The town of Karabilah, home to the tribe supportive al Qaeda in Iraq, is now the focus of Operation Steel Curtain. Coalition forces moved in Karabilah yesterday afternoon, and the enemy’s response is described as “limited resistance in the form of sporadic small arms fire and improvised explosive devices (IEDs).”
Steel Curtain began over the weekend in Husaybah, which sits directly on the Syrian border, when a combined Coalition force of 2,500 U.S. Marines, sailors and soldiers of Regimental Combat Team – 2 struck from the west and drove eastward through the city to the outskirts of Karabilah. Operations continue in Husaybah, in the form of patrols and targeted raids as the brunt of the force moves eastward. Two more al Qaeda leaders in the area were confirmed killed during air strikes just prior to the commencement of Steel Curtain; Asadallah, “a senior al Qaeda in Iraq terrorist leader and foreign fighter facilitator in the Husaybah area”, and Abu Zahra, “a close associate of the current al Qaeda in Iraq Emir of Husaybah.”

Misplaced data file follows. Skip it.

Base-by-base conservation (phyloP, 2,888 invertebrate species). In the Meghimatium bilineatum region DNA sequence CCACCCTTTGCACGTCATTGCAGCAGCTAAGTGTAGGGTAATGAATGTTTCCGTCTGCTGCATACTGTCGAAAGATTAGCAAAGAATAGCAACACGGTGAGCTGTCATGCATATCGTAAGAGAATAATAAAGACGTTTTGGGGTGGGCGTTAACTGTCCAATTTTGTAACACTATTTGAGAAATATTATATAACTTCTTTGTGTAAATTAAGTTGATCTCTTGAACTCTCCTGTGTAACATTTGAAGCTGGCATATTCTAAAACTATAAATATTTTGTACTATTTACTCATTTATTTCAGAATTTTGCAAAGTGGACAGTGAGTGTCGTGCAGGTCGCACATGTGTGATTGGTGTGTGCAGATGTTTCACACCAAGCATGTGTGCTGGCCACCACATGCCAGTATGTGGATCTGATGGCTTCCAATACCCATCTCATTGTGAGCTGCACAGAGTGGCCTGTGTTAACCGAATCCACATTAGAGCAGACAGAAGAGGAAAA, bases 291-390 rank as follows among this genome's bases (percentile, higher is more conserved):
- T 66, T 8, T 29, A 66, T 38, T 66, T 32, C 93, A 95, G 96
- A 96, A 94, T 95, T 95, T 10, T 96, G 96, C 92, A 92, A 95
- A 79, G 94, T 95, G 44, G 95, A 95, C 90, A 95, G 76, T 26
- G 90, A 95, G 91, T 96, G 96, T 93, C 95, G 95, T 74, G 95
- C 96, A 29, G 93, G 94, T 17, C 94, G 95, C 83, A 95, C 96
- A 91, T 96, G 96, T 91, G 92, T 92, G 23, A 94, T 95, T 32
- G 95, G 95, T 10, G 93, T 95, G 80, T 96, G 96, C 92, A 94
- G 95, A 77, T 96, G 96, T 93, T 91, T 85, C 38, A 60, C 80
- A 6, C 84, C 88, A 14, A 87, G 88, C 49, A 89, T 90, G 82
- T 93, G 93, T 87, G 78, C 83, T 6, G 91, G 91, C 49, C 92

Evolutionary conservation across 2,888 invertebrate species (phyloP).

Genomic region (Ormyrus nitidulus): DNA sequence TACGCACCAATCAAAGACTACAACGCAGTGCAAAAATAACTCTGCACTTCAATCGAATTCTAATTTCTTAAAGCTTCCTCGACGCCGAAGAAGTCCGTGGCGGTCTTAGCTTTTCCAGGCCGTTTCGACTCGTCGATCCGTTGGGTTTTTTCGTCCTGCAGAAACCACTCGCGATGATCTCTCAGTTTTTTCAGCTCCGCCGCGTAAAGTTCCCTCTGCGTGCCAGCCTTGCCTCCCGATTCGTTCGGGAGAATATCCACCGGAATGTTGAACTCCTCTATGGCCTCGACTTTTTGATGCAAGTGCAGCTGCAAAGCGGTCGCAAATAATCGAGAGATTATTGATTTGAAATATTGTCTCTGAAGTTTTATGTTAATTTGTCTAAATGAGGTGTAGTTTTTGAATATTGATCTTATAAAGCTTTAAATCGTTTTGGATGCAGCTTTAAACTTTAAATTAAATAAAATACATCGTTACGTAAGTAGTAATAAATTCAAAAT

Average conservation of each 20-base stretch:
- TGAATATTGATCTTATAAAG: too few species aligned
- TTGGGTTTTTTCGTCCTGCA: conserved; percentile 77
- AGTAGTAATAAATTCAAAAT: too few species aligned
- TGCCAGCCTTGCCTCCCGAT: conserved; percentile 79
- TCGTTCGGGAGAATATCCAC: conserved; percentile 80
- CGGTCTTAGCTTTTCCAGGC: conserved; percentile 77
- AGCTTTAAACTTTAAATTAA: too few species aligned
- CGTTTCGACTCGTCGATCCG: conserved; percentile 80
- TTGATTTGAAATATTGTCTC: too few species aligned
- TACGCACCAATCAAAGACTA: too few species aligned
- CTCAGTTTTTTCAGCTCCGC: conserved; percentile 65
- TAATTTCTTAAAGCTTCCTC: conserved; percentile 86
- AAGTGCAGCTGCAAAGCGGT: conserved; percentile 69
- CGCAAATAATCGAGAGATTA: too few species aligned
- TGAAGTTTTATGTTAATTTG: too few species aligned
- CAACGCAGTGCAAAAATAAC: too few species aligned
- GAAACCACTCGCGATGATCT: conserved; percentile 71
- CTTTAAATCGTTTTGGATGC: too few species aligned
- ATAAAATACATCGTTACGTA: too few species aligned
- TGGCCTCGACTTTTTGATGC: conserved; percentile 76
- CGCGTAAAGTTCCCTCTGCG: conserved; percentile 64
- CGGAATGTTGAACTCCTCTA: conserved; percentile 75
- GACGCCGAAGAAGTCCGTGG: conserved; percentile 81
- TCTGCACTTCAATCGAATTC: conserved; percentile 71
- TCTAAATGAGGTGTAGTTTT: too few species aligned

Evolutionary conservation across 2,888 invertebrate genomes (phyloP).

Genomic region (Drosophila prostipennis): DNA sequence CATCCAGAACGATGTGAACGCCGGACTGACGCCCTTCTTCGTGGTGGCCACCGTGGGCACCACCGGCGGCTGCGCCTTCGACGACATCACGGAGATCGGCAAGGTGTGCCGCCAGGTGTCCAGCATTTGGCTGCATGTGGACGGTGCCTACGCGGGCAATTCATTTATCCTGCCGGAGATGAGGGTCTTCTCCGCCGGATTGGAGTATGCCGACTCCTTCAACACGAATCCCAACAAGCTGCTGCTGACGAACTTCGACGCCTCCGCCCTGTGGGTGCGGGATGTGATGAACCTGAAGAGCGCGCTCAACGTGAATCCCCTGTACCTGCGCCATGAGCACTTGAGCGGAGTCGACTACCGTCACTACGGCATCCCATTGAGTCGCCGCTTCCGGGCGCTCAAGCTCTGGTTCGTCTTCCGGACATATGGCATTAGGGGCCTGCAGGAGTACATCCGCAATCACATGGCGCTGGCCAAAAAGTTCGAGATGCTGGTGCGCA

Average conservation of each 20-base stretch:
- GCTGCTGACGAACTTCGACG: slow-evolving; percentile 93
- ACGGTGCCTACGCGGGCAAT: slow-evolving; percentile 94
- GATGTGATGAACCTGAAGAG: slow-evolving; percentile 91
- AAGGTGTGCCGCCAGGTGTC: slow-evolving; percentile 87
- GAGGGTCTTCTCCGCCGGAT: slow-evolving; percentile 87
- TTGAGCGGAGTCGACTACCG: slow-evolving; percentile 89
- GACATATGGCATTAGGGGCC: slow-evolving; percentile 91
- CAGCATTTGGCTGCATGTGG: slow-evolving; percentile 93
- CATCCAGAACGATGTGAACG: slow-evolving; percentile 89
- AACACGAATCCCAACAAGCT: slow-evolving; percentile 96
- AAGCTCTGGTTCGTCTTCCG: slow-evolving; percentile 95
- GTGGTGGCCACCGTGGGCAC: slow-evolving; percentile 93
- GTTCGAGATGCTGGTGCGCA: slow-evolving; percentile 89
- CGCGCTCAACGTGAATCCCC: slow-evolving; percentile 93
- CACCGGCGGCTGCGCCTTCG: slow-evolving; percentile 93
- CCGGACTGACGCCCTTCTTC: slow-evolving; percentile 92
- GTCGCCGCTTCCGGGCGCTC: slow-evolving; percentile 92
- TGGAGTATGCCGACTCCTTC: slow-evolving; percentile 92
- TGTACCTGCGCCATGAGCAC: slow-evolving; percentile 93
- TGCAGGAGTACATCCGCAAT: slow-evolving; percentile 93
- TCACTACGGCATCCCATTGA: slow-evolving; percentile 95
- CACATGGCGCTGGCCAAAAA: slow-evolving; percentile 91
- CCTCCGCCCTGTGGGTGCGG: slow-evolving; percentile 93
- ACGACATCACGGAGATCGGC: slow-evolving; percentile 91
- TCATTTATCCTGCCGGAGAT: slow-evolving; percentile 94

While Iraq’s defense minister reported fighters fled from Husaybah to Syria at the beginning of the operation, military intelligence “indicates some insurgents might have abandoned Husaybah once Iraqi Army soldiers and U.S. Forces began clearing the city and fled into Karabilah.” The Army Times noted two days ago the “insurgents are now squeezed into Karabilah, especially a triangle-shaped part of town ominously nicknamed the Shark Fin.” If true, these terrorists are now sitting in a box, hemmed in by the Euphrates River to the north, RCT-2’s assault force to the west, the Marines in the hills outside of Sa’dah to the east, and undoubtedly a screening force to the desert in the south.
Marines stationed to the west in Sa’dah are acting as the anvil to the strike force’s hammer. Members of the Desert Protection Force may be working with the screening force in the south to identify desert trails and likely escape routes.
Like Husaybah, Coalition forces will establish a permanent presence in the town to prevent al Qaeda from filtering back into the city and reestablishing control as has happened in the past. It is now possible to maintain forces in these towns as the Iraqi Security Forces are increasing their capabilities to allow them to operate in western Iraq.
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